Democracy in the Time of Coronavirus

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Description

The COVID-19 pandemic has demonstrated some of the strengths of our society, including the rapid development of vaccines. But the pandemic has also exposed its glaring weaknesses, such as the failure of our government to develop and quickly implement strategies for tracing and containing outbreaks as well as widespread public distrust of government prompted by often confusing and conflicting choices—to mask, or not to mask. Even worse is that over half a million deaths and the extensive economic devastation could have been avoided if the government had been prepared to undertake comprehensive, contextually-sensitive policies to stop the spread of the disease.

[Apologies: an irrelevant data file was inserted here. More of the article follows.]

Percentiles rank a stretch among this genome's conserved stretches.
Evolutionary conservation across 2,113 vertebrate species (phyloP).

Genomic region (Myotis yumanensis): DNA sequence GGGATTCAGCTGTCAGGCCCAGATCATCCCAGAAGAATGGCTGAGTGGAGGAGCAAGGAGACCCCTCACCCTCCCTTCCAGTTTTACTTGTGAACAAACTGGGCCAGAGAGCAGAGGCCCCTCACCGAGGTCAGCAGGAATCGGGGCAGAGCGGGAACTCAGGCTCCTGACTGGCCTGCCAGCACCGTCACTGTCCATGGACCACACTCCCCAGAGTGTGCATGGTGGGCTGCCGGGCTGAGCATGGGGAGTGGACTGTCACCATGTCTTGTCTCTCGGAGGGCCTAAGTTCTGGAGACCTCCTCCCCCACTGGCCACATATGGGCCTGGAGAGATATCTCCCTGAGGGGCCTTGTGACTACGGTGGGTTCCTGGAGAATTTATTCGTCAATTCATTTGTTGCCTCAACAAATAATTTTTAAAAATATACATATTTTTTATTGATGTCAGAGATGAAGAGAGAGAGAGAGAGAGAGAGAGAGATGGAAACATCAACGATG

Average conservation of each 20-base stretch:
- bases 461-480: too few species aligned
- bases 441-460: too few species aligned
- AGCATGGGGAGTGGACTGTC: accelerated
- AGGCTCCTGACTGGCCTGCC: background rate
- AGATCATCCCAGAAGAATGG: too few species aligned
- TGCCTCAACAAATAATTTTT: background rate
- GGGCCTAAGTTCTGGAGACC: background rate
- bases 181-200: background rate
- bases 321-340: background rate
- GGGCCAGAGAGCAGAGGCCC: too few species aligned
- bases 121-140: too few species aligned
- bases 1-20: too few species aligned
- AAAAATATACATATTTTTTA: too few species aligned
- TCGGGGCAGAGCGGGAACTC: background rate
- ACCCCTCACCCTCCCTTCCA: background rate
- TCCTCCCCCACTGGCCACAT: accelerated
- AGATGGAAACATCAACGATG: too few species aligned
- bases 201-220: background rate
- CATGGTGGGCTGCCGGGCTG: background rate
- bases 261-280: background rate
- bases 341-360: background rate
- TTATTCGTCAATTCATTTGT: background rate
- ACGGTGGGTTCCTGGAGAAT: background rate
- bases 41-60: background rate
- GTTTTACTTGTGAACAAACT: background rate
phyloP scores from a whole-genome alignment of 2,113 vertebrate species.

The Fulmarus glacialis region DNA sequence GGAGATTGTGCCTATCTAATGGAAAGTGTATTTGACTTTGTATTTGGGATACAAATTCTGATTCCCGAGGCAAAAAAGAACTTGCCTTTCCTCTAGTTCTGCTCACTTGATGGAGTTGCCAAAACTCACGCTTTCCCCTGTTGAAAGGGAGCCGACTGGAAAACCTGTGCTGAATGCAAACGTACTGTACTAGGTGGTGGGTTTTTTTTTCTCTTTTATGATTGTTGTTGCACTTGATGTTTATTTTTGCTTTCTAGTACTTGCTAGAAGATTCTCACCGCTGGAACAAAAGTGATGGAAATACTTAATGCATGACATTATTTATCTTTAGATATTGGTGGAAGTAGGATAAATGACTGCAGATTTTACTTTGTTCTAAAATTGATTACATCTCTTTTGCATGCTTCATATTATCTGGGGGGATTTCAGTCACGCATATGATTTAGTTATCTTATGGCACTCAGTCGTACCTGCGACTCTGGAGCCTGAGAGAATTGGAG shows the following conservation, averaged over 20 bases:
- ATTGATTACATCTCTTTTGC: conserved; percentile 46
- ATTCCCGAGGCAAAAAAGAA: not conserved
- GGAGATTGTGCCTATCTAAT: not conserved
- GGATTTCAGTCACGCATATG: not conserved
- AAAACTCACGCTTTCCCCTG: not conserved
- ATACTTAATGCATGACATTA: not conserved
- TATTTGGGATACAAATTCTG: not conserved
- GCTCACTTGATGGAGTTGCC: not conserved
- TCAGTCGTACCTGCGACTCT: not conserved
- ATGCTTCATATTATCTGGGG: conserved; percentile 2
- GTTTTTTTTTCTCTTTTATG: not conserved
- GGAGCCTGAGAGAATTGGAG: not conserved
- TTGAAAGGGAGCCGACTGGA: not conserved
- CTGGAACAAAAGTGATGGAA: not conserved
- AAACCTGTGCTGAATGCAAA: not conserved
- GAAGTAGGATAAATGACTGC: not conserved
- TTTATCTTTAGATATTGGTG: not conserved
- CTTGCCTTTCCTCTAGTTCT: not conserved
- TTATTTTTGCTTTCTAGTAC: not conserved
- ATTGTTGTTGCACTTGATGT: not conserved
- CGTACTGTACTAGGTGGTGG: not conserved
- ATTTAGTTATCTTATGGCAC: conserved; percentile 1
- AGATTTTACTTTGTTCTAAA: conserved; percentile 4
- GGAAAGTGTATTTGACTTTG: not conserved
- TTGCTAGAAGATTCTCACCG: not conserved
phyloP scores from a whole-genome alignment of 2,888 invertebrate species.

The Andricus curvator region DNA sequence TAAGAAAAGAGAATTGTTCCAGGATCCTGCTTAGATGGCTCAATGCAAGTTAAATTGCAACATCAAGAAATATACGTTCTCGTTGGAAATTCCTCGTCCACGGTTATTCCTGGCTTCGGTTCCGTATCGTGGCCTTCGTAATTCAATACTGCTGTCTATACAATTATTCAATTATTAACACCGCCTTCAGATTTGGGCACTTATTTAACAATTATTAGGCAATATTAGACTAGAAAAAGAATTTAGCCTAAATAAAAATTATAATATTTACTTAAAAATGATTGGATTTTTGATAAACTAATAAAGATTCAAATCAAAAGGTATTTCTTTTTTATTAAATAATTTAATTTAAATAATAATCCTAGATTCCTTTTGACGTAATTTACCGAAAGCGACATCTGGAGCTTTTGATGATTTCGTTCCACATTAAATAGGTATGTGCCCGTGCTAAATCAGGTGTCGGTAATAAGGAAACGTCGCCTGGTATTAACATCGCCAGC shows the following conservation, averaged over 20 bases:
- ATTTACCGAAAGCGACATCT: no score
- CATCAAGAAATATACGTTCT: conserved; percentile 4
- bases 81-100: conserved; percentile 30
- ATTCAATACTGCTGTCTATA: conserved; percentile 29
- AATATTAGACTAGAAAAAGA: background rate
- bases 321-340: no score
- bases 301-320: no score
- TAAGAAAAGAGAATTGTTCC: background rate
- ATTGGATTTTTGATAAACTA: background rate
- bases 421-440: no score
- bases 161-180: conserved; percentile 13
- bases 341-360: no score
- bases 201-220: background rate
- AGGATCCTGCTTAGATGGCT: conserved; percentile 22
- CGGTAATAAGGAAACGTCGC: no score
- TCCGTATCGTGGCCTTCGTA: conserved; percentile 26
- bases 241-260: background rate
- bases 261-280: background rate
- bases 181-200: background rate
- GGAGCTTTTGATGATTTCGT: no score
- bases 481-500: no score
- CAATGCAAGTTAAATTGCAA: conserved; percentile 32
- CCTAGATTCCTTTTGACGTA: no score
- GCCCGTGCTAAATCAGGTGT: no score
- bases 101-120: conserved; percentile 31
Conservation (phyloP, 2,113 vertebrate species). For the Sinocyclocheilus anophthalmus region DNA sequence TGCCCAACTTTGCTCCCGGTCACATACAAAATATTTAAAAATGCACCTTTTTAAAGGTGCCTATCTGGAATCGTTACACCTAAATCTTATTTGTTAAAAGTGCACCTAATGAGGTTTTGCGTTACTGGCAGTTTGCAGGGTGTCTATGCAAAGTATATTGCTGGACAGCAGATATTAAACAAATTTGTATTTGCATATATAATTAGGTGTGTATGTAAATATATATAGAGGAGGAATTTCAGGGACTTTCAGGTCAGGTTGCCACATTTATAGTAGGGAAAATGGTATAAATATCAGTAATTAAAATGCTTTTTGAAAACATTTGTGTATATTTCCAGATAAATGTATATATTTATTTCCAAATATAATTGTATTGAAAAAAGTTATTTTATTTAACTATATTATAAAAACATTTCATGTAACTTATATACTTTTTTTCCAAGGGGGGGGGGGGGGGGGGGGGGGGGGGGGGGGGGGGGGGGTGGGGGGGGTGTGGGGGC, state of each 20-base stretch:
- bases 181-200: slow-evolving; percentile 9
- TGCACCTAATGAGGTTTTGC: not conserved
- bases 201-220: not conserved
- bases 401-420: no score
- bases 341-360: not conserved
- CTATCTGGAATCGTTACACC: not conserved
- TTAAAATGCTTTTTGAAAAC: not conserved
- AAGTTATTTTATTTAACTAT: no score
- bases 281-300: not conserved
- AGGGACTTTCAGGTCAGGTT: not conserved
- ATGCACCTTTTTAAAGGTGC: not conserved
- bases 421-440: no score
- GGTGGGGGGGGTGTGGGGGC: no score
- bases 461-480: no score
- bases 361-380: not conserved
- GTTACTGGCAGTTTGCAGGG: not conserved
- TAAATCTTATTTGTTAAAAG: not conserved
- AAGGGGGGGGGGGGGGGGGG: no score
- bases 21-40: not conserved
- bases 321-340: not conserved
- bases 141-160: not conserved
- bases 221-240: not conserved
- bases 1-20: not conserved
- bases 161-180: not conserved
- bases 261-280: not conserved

In Democracy in the Time of Coronavirus, leading political thinker Danielle Allen untangles the US government’s COVID-19 victories and failures to offer a plan for creating a more resilient democratic polity—one that can better respond to both the present pandemic and future crises. Looking to history, Allen also identifies the challenges faced by democracies in other times that required strong government action. In an analysis spanning from ancient Greece to the Reconstruction Amendments and the present day, Allen argues for the relative effectiveness of collaborative federalism over authoritarian compulsion and for the unifying power of a common cause. But for democracy to endure, we—as participatory citizens—must commit to that cause: a just and equal social contract and support for good governance.

  • 133 pages
  • 5.5 x 0.34 x 8.5 inches
  • paperback
  • by Danielle Allen
Item Number: 23595